December 17, 2010
A New Museum for Qatar
It is going to be a while before Jean Nouvel’s celebrated National Museum of Qatar blossoms in the desert. But in the meanwhile, an architecturally modest museum with a far more ambitious mission is ready to open its doors for the New Year. The Mathaf: Arab Museum of Modern Art aims to be a new […]
It is going to be a while before Jean Nouvel’s celebrated National Museum of Qatar blossoms in the desert. But in the meanwhile, an architecturally modest museum with a far more ambitious mission is ready to open its doors for the New Year. The Mathaf: Arab Museum of Modern Art aims to be a new pan-Arab center for culture and creativity, showcasing the work of modern artists from the region.
The Mathaf, pronounced MAT-haff and simply meaning “museum” in Arabic, is the third large museum project to be announced in Qatar in recent years. The expansive Museum of Islamic Art, which opened in 2008 in a building by I. M. Pei, is concerned with history – its collection dates from the 7th to the 19th centuries. Jean Nouvel’s desert rose will mostly be a Qatari exercise in national pride. The earliest pieces in the Mathaf’s collection, however, date to the 1840s. This is a museum primarily concerned with Arab modernity, considering through art some very complicated questions of identity, values and geography.
Also in contrast to the two starchitect-designed museums, the Mathaf will open in a former school building, re-worked by the French architect Jean-François Bodin. Bodin is known for his renovations of museums, notably the Paris Museum of Modern Art. At the Mathaf his gray glass-and-steel scaffolding over the entrance acts as visual shorthand for “modern,” breaking the monotony of the row of arches that passed for the school’s original façade. The scaffolding will double as a projection screen for images and videos at night. A starkly minimal white lobby extends this modernism into the interiors, where Bodin has put in two floors of galleries, a café, a shop, and an education wing with a research library.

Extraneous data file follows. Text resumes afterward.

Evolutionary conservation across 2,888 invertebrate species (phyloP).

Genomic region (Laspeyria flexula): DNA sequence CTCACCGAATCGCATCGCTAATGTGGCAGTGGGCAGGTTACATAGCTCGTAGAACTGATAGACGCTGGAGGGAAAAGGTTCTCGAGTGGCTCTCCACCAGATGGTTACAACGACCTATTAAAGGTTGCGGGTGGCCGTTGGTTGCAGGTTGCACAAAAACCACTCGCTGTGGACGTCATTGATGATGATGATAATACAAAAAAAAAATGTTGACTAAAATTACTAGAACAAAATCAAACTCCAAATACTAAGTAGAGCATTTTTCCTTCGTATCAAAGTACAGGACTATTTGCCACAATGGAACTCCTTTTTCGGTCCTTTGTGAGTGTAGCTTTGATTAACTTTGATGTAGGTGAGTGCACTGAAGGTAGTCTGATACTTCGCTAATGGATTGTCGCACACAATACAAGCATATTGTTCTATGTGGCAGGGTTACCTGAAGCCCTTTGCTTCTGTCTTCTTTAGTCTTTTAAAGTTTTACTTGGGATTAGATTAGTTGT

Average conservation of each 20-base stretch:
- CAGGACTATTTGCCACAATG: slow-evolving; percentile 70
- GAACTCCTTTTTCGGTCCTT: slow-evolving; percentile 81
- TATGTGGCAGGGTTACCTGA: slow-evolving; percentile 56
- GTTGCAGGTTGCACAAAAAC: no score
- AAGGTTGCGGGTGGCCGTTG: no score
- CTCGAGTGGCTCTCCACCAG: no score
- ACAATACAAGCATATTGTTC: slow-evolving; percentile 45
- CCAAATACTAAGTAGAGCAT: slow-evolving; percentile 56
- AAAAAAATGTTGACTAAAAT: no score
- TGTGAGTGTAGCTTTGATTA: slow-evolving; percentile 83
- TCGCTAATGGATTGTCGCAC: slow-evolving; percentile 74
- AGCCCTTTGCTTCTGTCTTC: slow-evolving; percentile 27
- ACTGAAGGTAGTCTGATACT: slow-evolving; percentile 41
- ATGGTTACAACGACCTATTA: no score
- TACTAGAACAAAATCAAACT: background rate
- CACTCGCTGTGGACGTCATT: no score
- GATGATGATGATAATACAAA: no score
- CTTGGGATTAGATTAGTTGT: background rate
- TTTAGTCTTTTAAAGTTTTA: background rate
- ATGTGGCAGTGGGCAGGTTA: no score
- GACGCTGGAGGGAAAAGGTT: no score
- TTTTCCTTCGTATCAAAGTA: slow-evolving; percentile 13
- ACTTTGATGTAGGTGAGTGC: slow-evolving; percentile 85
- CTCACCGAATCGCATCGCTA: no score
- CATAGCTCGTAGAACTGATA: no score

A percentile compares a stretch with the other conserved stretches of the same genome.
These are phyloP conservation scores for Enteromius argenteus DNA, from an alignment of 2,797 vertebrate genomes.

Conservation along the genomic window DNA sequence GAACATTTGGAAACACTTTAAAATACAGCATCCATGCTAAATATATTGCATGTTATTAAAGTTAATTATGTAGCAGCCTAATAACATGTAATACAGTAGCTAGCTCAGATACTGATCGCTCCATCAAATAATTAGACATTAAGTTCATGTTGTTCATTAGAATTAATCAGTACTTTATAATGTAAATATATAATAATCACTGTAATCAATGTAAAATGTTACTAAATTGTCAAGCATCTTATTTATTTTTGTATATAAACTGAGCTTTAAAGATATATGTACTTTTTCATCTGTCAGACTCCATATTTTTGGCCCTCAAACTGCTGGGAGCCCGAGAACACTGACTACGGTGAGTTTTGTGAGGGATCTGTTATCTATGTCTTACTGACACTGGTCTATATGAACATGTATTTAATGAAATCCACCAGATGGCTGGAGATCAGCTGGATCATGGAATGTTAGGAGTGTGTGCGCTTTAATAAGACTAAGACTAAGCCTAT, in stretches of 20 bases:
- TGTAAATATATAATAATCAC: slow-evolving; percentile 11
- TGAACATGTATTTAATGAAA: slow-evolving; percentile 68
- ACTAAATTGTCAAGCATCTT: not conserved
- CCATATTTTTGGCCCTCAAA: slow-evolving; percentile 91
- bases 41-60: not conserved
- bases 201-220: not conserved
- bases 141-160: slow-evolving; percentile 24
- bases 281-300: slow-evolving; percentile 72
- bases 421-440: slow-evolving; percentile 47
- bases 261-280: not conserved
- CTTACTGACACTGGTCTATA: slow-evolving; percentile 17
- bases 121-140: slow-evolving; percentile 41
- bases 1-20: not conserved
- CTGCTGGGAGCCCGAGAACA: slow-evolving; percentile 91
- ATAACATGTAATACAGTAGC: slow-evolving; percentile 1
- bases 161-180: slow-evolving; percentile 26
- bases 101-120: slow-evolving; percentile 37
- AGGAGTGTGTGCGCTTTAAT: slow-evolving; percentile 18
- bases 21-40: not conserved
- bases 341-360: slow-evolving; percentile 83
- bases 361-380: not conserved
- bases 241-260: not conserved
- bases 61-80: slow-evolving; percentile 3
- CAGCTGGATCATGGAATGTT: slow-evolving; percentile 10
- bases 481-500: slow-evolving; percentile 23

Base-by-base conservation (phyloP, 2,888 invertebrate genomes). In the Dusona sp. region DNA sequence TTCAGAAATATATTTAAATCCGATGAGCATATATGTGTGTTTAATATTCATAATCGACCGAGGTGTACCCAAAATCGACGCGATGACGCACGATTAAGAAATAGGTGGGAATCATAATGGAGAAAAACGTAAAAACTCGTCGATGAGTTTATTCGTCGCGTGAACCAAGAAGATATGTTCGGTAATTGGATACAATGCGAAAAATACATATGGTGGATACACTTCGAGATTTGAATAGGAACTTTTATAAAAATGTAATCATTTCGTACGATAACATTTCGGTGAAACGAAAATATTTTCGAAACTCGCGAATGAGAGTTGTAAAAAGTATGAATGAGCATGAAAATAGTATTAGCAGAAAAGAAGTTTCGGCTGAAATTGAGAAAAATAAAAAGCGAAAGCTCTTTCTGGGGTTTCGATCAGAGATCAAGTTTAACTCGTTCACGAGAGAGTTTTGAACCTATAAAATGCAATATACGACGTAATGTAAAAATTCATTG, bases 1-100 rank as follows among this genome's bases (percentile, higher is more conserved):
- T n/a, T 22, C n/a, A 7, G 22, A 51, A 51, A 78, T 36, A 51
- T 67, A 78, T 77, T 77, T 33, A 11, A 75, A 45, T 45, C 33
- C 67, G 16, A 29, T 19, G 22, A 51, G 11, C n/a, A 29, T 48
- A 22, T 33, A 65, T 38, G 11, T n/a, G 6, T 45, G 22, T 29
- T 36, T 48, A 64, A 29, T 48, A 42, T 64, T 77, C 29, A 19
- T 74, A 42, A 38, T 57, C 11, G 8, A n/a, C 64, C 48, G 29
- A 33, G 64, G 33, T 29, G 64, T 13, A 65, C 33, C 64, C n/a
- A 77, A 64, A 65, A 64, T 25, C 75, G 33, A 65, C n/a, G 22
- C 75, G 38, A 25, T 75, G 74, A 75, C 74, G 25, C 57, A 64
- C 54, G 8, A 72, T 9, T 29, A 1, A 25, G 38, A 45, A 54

This last is especially important to the Mathaf’s identity as an institution. At the heart of its mission is chief curator Wassan Al-Khudhairi’s drive to bring Arabic works in conversation with the larger canon of modern art. She wants the museum to emerge as a center for current research, and a larger dialogue about modernism. The inaugural exhibition Sajjil: A Century of Modern Art, will showcase a selection from the museum’s permanent collection of over 6,200 works of art which were gathered over a period of two decades by art patron Sheikh Hassan bin Mohamed bin Ali Al-Thani. This collection contains both nudes and highly political works, but in the interest of creating a space for dialogue, the museum will not shy away from being provocative.
The Mathaf: Arab Museum of Modern Art will be the finishing touch to Doha’s year as UNESCO’s 2010 Arab Capital of Culture. The museum has a year or two to establish its leadership in the Arab region, before it has to contend with two more heavyweights due to open in 2012: the Guggenheim Abu Dabhi and the Louvre Abu Dabhi. But considering that the Guggenheim Abu Dabhi has demurely promised to “respect Abu Dhabi’s culture and national and Islamic heritage” in all the art that it will display, it looks like all the good art action will still be at the Mahtaf. The bold little museum may soon outgrow Bodin’s building, but for now the low-key architecture will probably be a nice foil to all the heated debates inside.